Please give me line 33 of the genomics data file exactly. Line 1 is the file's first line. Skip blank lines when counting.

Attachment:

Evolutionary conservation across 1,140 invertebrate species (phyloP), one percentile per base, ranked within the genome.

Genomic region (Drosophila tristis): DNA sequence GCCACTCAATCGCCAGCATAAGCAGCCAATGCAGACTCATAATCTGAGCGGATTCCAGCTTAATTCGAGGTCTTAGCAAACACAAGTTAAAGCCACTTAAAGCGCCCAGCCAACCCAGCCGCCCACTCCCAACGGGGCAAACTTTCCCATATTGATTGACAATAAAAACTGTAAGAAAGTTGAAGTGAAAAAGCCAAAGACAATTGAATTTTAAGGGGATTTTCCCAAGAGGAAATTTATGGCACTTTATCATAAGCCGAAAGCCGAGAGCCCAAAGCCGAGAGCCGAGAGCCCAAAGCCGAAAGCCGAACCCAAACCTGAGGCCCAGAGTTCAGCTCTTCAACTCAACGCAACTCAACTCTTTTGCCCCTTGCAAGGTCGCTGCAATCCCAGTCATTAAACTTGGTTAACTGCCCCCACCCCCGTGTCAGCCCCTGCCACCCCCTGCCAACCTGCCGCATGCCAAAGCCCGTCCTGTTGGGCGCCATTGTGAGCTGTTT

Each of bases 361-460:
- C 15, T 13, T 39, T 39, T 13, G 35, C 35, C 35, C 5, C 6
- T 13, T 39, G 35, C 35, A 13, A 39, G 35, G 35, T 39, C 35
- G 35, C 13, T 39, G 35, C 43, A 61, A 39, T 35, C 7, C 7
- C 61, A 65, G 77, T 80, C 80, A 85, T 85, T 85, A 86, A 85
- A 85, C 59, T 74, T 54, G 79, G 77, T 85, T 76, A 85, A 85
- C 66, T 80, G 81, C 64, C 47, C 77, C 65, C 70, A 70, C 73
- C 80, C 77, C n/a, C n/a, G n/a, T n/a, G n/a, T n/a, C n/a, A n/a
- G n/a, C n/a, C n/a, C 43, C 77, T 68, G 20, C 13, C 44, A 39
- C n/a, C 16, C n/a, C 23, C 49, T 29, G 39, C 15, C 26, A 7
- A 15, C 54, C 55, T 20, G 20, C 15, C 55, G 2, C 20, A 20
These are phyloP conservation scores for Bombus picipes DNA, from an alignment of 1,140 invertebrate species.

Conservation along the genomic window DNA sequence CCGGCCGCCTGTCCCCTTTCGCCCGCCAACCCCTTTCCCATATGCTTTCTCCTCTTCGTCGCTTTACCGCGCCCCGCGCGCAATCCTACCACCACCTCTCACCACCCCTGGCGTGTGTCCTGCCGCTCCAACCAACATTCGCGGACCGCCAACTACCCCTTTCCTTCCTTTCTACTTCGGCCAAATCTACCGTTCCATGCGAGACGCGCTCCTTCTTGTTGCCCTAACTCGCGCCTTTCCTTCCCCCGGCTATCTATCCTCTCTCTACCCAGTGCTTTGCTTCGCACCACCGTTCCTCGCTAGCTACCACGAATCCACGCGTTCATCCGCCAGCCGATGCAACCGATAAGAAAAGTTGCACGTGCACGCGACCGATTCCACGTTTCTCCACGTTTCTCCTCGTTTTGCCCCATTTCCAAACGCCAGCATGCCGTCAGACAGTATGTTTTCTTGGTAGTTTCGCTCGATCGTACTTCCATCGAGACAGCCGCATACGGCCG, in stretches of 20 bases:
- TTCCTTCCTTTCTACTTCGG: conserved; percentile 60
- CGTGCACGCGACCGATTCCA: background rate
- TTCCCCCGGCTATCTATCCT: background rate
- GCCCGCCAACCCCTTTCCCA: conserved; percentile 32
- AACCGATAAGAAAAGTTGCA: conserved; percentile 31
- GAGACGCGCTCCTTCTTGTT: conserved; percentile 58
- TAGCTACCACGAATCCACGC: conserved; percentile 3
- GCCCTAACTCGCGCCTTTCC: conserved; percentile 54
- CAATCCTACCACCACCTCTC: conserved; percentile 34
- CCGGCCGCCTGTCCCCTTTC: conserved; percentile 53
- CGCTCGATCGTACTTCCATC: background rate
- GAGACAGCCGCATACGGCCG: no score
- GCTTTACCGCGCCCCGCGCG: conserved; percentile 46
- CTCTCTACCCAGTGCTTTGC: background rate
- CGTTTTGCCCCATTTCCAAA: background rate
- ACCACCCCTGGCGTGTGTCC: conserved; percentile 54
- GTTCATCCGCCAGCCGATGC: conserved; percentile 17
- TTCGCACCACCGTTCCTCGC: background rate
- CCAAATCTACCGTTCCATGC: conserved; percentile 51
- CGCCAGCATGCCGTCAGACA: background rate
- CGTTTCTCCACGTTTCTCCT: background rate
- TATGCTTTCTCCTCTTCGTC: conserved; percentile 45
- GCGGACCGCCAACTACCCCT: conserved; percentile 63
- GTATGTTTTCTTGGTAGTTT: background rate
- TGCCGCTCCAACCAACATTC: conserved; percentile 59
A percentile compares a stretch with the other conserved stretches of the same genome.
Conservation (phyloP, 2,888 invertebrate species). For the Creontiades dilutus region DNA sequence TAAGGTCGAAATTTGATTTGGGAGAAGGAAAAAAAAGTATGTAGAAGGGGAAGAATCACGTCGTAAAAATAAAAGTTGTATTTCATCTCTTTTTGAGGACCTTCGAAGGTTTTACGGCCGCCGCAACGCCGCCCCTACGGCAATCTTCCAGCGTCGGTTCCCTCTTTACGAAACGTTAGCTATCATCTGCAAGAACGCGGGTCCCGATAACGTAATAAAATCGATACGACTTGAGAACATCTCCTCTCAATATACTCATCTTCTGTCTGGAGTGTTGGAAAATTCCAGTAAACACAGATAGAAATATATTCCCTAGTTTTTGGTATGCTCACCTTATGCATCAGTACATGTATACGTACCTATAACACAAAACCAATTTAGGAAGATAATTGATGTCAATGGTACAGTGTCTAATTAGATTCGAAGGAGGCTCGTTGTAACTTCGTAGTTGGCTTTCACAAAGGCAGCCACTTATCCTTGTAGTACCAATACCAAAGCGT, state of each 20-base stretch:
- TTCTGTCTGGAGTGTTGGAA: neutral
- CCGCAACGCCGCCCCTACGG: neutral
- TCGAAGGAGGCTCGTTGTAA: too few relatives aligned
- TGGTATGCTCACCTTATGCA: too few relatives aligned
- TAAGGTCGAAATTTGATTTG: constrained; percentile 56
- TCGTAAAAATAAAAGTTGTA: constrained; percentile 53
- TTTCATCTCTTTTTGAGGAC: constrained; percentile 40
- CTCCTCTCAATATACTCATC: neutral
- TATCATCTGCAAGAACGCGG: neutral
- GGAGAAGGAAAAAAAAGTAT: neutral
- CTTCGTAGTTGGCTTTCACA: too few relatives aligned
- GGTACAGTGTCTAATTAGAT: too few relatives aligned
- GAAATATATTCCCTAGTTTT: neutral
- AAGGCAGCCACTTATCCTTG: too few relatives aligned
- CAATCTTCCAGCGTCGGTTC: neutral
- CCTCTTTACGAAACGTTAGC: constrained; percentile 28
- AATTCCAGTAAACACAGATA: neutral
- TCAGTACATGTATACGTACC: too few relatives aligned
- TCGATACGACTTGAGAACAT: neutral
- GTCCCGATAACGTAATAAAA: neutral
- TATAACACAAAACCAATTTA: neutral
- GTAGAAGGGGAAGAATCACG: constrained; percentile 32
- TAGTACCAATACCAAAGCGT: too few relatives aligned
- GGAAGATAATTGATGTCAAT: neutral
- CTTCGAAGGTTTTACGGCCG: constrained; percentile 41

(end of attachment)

- TTCGCACCACCGTTCCTCGC: background rate